It’s a heart-wrenching decision. That decision being deciding your elderly mother or father can no longer effectively care for themselves. And though the family may do their best, often there comes a time when assisted living is a necessary evil.
The first thing to keep in mind is that while some are in denial, the vast majority of senior citizens may be ready to go to assisted living now, But they are holding back so as to “not deny the family of their presence.
Others may not be jumping to go, but they recognize that they can no longer take care of themselves on their own.
According to many geriatric experts, as far back as the 1960s, there was an identification of what are called activities of daily living or ADL’s.
- Being able to bathe
- Being able to dress oneself
- Being able to go to the bathroom without assistance
- Being able to get in and out of bed
- Having control of your bowels
- Being able to feed oneself
- Being able to cook for oneself.
The ADL’s were developed by Dr. Sydney Katz, and it’s fairly easy to see where a senior fits on the independence scale by taking the first six tasks on the above list and giving one point for each activity the person can do by themselves and no points for a task that requires help.
If a person has four or more points out of six, they are fairly independent and are probably ideal candidates for an assisted living home. However, if they have three or less, a nursing home, where specialized geriatric care is available 24 hours per day is best.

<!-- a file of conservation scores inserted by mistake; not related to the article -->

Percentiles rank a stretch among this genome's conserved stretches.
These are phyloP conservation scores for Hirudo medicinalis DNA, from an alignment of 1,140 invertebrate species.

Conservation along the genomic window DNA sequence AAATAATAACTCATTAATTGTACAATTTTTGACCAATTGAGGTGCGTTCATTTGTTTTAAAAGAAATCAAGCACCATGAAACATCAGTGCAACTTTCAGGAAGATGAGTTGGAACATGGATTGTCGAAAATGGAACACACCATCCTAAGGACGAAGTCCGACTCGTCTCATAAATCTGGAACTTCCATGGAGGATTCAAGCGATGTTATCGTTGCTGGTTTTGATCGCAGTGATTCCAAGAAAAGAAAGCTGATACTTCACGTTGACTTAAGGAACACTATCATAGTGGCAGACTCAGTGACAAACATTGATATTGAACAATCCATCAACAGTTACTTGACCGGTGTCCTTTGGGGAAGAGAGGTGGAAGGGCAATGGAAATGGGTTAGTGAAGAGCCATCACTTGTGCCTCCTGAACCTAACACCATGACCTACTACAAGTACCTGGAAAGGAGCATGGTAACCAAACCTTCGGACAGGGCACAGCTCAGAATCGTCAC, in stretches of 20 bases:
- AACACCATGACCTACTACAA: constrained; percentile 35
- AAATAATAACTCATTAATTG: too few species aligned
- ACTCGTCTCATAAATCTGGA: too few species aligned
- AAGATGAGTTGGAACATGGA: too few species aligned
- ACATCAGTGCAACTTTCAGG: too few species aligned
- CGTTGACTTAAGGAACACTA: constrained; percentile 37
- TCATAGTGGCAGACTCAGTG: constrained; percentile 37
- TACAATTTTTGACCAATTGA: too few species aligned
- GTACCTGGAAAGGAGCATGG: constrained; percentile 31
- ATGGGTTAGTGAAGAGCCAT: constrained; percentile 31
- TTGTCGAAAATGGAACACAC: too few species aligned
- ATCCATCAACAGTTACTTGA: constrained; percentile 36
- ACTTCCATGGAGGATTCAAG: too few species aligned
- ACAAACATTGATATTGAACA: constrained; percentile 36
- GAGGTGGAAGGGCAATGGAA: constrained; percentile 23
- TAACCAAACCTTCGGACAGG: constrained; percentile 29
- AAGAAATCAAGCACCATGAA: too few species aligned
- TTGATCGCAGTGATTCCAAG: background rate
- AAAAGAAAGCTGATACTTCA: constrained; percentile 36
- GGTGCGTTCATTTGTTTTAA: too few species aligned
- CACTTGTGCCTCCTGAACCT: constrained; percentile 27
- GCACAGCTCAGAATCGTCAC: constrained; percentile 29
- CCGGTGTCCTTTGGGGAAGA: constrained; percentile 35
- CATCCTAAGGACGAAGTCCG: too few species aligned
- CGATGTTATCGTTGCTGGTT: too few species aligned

To be a good candidate for an assisted living facility, IDALs, or instrumental daily activities will give a second clue as to what form of senior living is best.
- Being able to pay your bills
- Being able to keep your residence clean
- Cooking food for yourself
- Being able to go out of the house on a bus or a taxi
- Socialization Activities
As you can readily see, while ADLs are a prime factor in the ability of a senior to be independent, IDALs are often tipping points as to a senior’s cognitive ability.
The typical background of someone who lives in an assisted living facility is a woman, around 80 years old who has recently moved from their private home and is fairly mobile.
For example, at Brightview assisted living near Forest Hill, residents may struggle with some ADLs or IDALs, so they receive the support they need while also being encouraged to engage in other activities that promote their health, and that they might not otherwise partake in when receiving care at their home.
Seniors with cognitive disorders, or who need a wheelchair are frequently not good candidates for living in an assisted living facility.
Although many residents of assisted living facilities are quite happy with the experience as meals are taken care of, there is plenty of time for socializing, there are social and exercise facilities, and seniors are protected 24 hours per day, to facilitate the move, the future resident and their family should view several facilities well in advance of the move.
Seniors should test the food, inspect the rooms, see that everything is clean and fresh, the staff seems to be friendly and above all, those living there appear to be happy.
People are much happier moving into an assisted living facility if they know what to expect and the transition is planned rather than rushed.